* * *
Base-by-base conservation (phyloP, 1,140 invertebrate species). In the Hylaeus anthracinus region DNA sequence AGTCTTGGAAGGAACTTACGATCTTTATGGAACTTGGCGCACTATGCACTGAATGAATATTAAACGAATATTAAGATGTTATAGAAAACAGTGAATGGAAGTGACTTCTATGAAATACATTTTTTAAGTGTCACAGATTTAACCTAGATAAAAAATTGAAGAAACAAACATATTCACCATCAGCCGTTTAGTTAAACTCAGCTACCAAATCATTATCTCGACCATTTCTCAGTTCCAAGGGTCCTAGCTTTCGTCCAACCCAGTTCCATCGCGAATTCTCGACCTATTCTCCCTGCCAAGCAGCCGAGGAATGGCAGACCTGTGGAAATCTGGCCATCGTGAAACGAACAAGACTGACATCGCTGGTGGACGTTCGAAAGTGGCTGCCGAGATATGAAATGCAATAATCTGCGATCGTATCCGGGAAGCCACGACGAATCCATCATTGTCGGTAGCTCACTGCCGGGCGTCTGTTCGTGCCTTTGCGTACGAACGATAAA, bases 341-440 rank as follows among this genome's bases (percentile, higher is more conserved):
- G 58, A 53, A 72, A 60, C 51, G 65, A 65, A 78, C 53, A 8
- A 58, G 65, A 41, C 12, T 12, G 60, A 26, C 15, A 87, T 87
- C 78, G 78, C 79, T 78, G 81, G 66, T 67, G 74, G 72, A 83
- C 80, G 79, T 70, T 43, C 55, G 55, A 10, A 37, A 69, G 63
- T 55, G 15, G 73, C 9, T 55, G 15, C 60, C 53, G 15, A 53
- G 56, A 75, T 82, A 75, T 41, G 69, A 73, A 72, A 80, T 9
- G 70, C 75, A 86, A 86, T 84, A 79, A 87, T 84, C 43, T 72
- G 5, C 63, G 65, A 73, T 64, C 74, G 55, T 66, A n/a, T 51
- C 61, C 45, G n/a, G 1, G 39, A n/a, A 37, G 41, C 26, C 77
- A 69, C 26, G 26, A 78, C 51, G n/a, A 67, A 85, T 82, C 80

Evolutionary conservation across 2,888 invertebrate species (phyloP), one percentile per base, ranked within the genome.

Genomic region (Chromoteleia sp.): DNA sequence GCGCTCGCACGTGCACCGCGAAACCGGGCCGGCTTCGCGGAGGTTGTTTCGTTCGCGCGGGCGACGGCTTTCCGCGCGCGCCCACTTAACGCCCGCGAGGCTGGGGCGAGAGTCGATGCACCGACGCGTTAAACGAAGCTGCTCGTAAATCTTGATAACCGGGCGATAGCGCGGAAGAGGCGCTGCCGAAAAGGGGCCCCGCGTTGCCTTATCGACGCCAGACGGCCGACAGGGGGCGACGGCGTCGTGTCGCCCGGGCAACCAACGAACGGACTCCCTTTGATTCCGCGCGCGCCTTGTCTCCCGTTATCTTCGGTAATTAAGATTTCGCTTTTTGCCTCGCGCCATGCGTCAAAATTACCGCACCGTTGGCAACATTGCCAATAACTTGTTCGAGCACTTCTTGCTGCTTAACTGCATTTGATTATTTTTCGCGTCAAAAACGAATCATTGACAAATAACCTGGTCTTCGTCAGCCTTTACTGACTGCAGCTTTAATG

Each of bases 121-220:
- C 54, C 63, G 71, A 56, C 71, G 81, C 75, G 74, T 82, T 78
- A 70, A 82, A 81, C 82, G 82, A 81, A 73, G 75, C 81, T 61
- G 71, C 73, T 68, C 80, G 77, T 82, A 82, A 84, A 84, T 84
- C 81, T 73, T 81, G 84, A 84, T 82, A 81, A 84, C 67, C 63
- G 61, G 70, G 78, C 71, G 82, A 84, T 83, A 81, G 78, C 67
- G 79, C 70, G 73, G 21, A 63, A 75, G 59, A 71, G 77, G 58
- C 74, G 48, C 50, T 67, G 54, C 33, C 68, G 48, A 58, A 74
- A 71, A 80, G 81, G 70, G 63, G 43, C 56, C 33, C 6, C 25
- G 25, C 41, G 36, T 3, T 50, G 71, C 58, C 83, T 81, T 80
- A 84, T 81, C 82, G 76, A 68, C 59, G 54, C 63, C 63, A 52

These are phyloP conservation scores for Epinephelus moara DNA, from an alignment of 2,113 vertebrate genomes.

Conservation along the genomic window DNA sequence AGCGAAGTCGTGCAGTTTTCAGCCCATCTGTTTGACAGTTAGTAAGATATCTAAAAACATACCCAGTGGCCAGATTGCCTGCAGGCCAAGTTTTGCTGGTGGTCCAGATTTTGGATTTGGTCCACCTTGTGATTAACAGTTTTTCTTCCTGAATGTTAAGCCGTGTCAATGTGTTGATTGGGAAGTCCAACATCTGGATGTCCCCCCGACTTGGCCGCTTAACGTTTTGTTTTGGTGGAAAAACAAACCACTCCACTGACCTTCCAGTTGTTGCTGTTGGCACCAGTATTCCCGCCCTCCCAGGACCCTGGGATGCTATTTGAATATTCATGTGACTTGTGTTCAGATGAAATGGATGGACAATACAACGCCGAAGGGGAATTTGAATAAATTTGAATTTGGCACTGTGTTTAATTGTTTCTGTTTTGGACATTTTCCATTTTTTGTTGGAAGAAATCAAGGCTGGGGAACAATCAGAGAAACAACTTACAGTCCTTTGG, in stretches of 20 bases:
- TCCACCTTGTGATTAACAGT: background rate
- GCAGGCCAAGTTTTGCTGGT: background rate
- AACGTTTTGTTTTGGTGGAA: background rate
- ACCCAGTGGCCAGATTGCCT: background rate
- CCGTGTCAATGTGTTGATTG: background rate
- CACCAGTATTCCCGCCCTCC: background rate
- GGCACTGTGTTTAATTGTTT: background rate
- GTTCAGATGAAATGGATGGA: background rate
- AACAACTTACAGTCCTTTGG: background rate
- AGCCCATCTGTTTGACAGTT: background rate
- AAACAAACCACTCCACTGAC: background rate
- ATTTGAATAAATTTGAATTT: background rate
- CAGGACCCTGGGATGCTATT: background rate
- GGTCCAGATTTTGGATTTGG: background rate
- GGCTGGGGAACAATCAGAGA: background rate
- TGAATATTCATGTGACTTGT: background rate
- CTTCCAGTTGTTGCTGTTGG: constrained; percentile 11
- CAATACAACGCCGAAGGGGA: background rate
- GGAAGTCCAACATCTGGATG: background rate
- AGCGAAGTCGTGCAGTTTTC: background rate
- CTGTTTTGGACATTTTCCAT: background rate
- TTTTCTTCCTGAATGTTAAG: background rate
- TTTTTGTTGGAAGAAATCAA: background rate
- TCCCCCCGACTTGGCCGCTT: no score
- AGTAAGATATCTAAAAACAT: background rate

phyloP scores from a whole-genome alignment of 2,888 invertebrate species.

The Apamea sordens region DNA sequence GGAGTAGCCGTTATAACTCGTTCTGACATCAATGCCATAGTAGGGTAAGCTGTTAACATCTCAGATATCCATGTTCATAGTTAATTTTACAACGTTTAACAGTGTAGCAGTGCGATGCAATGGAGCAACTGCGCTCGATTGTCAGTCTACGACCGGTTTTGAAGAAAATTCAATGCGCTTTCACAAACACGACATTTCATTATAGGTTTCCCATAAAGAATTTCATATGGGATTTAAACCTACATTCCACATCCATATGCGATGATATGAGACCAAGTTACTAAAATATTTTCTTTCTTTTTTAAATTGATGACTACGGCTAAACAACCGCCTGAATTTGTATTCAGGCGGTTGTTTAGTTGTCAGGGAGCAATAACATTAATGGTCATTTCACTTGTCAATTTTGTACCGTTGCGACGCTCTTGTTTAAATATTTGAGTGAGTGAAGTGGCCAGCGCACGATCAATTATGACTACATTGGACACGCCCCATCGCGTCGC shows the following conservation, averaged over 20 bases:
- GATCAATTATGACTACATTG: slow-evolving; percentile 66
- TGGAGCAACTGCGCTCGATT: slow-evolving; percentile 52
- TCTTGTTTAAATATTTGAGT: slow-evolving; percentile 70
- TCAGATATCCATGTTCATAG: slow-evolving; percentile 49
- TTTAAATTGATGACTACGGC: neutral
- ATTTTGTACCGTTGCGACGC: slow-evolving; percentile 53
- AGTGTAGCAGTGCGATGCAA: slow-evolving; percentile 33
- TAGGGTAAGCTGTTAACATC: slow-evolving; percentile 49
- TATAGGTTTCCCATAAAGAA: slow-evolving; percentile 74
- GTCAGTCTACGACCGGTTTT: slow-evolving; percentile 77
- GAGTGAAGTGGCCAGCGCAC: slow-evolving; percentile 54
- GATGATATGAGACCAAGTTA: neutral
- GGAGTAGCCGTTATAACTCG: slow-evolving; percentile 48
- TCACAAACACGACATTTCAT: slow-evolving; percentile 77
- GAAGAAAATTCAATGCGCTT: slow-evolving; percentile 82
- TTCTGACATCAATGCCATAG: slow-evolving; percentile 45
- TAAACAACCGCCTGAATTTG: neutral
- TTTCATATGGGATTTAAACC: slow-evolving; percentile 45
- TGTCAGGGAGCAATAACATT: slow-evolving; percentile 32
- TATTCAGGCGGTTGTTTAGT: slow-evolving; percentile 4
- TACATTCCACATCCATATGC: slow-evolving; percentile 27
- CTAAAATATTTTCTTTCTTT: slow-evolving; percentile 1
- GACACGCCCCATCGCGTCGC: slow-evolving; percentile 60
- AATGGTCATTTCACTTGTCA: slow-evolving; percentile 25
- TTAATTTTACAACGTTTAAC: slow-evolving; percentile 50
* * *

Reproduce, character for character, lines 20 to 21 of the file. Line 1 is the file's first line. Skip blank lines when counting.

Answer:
- G 79, C 70, G 73, G 21, A 63, A 75, G 59, A 71, G 77, G 58
- C 74, G 48, C 50, T 67, G 54, C 33, C 68, G 48, A 58, A 74